The locking flange of the screw cap may include an annular-shaped beveled surface.

The screw cap may also include a cylindrically-shaped surface extending upwardly from the annular-shaped beveled surface, and a retaining flange extending outwardly from the cylindrically-shaped surface. A retaining ring may be positioned around the cylindrically-shaped surface of the screw cap and secured to the sidewalls of the glenosphere defining the bore. The diameter of the retaining flange of the screw cap is larger than the inner diameter of the retaining ring and smaller than the outer diameter of the retaining ring.

A drive socket is formed in an upper surface of the retaining flange of the screw cap.

The retaining ring may be press fit within the bore of the glenosphere component so as to retain the screw cap therein.

Each of the number of screw holes defines a circumference. An outer edge of the locking flange of the screw cap overlaps at least a portion of the circumference of each of the number of screw holes of the metaglene component.

The bore formed in the elongated stem of the metaglene component may be embodied as a threaded bore and the shaft of the screw cap may be embodied as a threaded shaft that is threaded into the threaded bore of the metaglene component.

The reverse shoulder orthopaedic implant may also include a number of compression screws positioned in the number of screw holes of the metaglene component. The locking flange of the screw cap may include an annular-shaped beveled surface, with each of the number of compression screws has a screw head having a round outer edge. The beveled surface of the locking flange of the screw cap contacts the round outer edge of each of the number of screw holes of the metaglene component.

According to another aspect, a reverse shoulder orthopaedic implant includes a metaglene component configured to be implanted into the scapula of a patient. The metaglene component has a platform with a number of screw holes extending therethrough. A number of compression screws are positioned in the number of screw holes of the metaglene component. Each of the number of compression screws has a screw head with a round outer edge. A screw cap is secured to the metaglene component. The screw cap has a locking flange that includes an outer edge that overlaps at least a portion of the round outer edge of each of the number of screw holes of the metaglene component.

Each of the number of screw holes defines a circumference, with the outer edge of the locking flange of the screw cap overlapping at least a portion of the circumference of each of the number of screw holes of the metaglene component.

The platform of the metaglene component may include an elongated stem with a threaded bore formed therein, with the screw cap having a threaded shaft extending downwardly for a lower surface of the locking flange. The threaded shaft of the screw cap may be threaded into the threaded bore of the metaglene component.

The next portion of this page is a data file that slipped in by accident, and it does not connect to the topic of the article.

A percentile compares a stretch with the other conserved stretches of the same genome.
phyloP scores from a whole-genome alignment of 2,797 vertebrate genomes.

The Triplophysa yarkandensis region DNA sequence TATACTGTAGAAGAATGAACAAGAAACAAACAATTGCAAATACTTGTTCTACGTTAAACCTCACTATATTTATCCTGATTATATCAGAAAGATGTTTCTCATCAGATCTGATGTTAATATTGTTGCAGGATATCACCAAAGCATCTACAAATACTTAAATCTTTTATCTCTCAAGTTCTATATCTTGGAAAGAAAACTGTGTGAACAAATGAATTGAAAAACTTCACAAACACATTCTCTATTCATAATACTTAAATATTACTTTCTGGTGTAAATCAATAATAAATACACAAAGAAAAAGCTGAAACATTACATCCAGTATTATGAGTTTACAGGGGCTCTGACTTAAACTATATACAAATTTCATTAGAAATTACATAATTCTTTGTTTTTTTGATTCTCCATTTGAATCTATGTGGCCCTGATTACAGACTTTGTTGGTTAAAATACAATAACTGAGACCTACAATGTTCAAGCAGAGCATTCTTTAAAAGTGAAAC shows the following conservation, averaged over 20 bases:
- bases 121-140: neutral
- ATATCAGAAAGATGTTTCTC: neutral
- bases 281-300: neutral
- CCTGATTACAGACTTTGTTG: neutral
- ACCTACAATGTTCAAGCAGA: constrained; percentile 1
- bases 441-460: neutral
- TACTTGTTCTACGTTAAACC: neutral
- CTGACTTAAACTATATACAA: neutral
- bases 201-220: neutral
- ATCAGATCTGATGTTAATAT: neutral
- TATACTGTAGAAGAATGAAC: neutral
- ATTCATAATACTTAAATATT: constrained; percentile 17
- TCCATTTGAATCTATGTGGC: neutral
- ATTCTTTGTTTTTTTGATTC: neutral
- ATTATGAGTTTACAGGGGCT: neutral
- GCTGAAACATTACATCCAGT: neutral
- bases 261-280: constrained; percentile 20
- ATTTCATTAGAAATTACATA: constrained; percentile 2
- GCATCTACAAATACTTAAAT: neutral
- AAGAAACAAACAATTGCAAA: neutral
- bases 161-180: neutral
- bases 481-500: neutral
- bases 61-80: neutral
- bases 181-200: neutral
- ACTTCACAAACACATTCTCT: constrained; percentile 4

A drive socket may be formed in an upper surface of the screw cap.

BRIEF DESCRIPTION OF THE DRAWINGS

The detailed description particularly refers to the following figures, in which:

FIG. 1 is an anterior elevational view showing a reverse shoulder orthopaedic implant that has been implanted into the shoulder of a patient;

FIG. 2 is a lateral elevational view showing the elliptical glenosphere component of the reverse shoulder orthopaedic implant of FIG. 1 implanted on the scapula of a patient;

FIG. 3 is an elevational view of the lateral bearing surface of the elliptical glenosphere component of FIG. 2;

FIG. 4 is a cross sectional view of the elliptical glenosphere component taken along the line 4-4 of FIG. 3, as viewed in the direction of the arrows;

FIG. 5 is a medial elevational view of the elliptical glenosphere component of FIG. 3 showing the tapered bore positioned in a centered position;

FIG. 6 is a view similar to FIG. 5, but showing the tapered bore positioned in an offset position;

FIG. 7 is a cross sectional view showing the elliptical glenosphere component of FIG. 3 implanted on the scapula of a patient;

FIG. 8 is an exploded perspective view showing a screw cap used to lock the compression screws within a metaglene component;

FIG. 9 is a cross sectional view showing the compression screws and screw cap installed on the metaglene component;

FIG. 10 is a plan view showing the compression screws and screw cap installed on the metaglene component;

FIG. 11 is an exploded perspective view showing a screw cap that is captured in a glenosphere component and used to lock the compression screws within a metaglene component;

FIG. 12 is an assembled cross sectional view showing the screw cap captured in the glenosphere component by the retaining ring; and

FIG. 13 is a view similar to FIG. 12, but showing the glenosphere component secured to the metaglene component.

DETAILED DESCRIPTION OF THE DRAWINGS